The new owner claimed that drug dealers and drug addicts were no longer allowed at the bar. The seedy element of the Pop Inn has been exterminated. Hooray!

Wednesday, September 16, 2009

Planet Crepes is Removed from the Galaxy

Planet Crepes closed its doors. I am not shocked to find out about this when I drove around the neighborhood the other day. The times I have come to the establishment, high school kids were cooking in the kitchen and I am not sure if there was sufficient adult supervision present. The food was palatable, but definitely not gourmet crepes by any means. The owner should have realized that its neighbors had better quality food items and competition is high. Families have less disposable dollars to spend outside the home during these uncertain economic times, and when they choose to dine out, the food has to be decent.

Sunday, September 13, 2009

Peanut Butter & Jam Festival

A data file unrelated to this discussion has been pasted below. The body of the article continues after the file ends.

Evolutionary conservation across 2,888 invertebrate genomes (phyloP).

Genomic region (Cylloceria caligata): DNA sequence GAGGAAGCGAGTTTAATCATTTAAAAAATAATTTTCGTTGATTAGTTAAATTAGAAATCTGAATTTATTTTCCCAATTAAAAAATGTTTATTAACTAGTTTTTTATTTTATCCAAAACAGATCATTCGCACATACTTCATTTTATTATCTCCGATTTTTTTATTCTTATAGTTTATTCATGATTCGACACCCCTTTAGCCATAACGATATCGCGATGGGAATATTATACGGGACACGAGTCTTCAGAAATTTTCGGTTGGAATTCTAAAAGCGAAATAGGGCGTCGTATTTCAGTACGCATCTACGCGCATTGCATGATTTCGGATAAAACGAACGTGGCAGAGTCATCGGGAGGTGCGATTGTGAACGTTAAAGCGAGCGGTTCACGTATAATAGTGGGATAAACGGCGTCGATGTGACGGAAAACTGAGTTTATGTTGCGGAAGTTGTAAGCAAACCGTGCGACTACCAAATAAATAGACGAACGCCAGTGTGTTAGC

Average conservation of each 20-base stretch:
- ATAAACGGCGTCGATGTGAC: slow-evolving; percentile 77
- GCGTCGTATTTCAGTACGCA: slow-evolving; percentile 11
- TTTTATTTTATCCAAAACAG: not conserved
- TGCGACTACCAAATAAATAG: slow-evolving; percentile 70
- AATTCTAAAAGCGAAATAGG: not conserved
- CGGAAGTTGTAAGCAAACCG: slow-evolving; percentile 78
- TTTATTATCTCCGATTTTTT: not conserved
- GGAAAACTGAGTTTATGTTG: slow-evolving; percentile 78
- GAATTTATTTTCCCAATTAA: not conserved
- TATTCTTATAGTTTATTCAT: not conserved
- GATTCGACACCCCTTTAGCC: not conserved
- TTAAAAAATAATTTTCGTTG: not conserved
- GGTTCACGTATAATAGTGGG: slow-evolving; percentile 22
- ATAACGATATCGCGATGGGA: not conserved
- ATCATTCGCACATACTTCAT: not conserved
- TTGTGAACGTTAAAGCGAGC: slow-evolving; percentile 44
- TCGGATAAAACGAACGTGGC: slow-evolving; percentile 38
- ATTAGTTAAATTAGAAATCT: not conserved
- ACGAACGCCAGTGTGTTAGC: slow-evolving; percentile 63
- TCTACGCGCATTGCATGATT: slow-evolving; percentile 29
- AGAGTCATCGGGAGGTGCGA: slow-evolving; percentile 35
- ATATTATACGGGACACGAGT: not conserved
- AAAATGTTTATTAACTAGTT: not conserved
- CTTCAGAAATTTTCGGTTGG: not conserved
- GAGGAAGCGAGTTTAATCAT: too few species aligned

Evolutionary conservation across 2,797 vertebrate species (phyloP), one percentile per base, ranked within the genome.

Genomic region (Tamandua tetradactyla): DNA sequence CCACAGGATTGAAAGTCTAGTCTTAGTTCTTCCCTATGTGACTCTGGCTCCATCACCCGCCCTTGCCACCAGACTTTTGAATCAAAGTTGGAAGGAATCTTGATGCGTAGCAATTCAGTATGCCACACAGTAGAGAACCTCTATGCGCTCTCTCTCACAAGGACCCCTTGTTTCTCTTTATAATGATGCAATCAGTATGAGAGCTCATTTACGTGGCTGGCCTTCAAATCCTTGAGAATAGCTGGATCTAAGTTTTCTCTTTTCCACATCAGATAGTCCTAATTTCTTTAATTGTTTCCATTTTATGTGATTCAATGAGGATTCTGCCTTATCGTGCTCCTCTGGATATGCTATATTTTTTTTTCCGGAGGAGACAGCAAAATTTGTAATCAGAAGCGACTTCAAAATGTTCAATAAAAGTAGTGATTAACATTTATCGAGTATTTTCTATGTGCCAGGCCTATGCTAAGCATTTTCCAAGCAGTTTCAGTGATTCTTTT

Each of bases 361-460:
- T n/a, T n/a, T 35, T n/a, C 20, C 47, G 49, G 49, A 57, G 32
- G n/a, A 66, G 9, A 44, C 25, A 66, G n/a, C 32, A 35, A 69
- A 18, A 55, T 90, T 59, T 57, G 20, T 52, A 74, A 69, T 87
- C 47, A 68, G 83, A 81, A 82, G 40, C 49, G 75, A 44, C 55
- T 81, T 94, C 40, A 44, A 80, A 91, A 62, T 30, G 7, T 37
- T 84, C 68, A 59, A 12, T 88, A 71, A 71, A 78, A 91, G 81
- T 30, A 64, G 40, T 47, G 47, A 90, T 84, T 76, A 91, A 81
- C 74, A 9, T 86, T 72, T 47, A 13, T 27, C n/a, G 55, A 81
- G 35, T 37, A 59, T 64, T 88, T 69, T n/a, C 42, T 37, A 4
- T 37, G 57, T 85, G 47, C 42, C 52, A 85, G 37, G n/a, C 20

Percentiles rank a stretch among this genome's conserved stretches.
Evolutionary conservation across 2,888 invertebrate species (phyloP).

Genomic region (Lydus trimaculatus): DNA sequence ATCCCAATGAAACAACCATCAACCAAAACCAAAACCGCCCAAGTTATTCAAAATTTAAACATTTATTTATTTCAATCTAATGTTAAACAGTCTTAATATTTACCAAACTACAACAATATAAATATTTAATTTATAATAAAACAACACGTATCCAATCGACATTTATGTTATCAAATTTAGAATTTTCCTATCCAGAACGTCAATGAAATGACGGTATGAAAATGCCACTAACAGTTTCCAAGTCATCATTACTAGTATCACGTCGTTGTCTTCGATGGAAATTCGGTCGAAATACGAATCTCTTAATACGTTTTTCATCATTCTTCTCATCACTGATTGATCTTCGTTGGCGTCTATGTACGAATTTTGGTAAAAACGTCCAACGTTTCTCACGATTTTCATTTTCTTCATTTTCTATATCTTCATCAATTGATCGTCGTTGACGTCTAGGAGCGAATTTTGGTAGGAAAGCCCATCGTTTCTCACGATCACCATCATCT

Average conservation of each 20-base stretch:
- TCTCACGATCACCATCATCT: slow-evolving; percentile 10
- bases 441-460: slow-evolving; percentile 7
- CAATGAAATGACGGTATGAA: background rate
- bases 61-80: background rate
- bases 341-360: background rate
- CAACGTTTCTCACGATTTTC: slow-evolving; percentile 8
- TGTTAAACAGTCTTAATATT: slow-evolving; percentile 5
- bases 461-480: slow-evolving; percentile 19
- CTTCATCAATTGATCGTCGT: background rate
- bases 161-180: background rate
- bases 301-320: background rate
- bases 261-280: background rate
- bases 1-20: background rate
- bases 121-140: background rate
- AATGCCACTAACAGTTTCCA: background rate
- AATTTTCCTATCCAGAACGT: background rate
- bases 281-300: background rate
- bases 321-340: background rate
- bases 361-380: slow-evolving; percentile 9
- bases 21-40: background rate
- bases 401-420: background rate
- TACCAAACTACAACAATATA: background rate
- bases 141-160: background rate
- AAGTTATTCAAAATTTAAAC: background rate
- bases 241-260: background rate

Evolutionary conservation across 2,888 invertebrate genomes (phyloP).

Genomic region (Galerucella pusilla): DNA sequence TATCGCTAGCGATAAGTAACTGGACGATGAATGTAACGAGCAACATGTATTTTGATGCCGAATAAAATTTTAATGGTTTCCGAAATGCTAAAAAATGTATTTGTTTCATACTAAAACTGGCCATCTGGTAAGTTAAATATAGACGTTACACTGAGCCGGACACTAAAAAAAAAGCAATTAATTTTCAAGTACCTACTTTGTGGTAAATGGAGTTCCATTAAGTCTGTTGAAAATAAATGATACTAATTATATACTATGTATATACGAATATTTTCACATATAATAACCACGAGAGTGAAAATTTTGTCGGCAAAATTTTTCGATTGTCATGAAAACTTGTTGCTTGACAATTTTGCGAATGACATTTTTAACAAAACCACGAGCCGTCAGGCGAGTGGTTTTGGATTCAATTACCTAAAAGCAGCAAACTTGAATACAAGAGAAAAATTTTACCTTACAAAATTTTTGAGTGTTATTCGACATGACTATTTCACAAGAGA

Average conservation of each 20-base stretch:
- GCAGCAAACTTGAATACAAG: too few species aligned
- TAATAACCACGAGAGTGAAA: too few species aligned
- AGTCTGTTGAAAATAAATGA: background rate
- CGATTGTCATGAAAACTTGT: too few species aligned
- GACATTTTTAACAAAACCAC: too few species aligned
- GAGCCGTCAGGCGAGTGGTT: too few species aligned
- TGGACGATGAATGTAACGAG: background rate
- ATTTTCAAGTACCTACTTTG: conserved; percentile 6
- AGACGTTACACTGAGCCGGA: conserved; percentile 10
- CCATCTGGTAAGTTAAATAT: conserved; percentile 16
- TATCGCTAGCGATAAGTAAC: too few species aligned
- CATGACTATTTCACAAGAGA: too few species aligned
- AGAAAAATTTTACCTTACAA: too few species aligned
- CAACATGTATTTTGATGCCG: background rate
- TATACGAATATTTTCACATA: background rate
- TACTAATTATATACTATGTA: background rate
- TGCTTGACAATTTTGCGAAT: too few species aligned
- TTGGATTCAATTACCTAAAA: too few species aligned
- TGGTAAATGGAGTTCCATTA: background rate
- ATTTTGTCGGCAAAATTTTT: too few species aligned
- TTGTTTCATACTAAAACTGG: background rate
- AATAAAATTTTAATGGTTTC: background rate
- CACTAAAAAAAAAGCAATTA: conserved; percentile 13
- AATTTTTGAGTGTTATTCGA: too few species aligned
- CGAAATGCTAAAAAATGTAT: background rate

If one had a chance to attend the Peanut Butter and Jam Festival on Webster Street in between the rain spurts, one major factor was missing, the Skippy Peanut Butter. What happened to the peanut butter, where did it go? The entire intent of the festival was to pay tribute to the first homogenized peanut butter that was created in Alameda AKA Skippy. The Peanut Butter and Jam Festival years ago, had wonderful Skippy company history and use to give away free peanut butter by the jarfuls. This year's event had no trace of Alameda's history and its significance in the American diet. It is a sad and disappointing moment where the moniker of a street festival had no connection with the visitors of the event. I am sure that most attendees did not even know that there is a plaque in front of Walgreens on Webster Street that signifies the original Skippy Peanut Butter plant.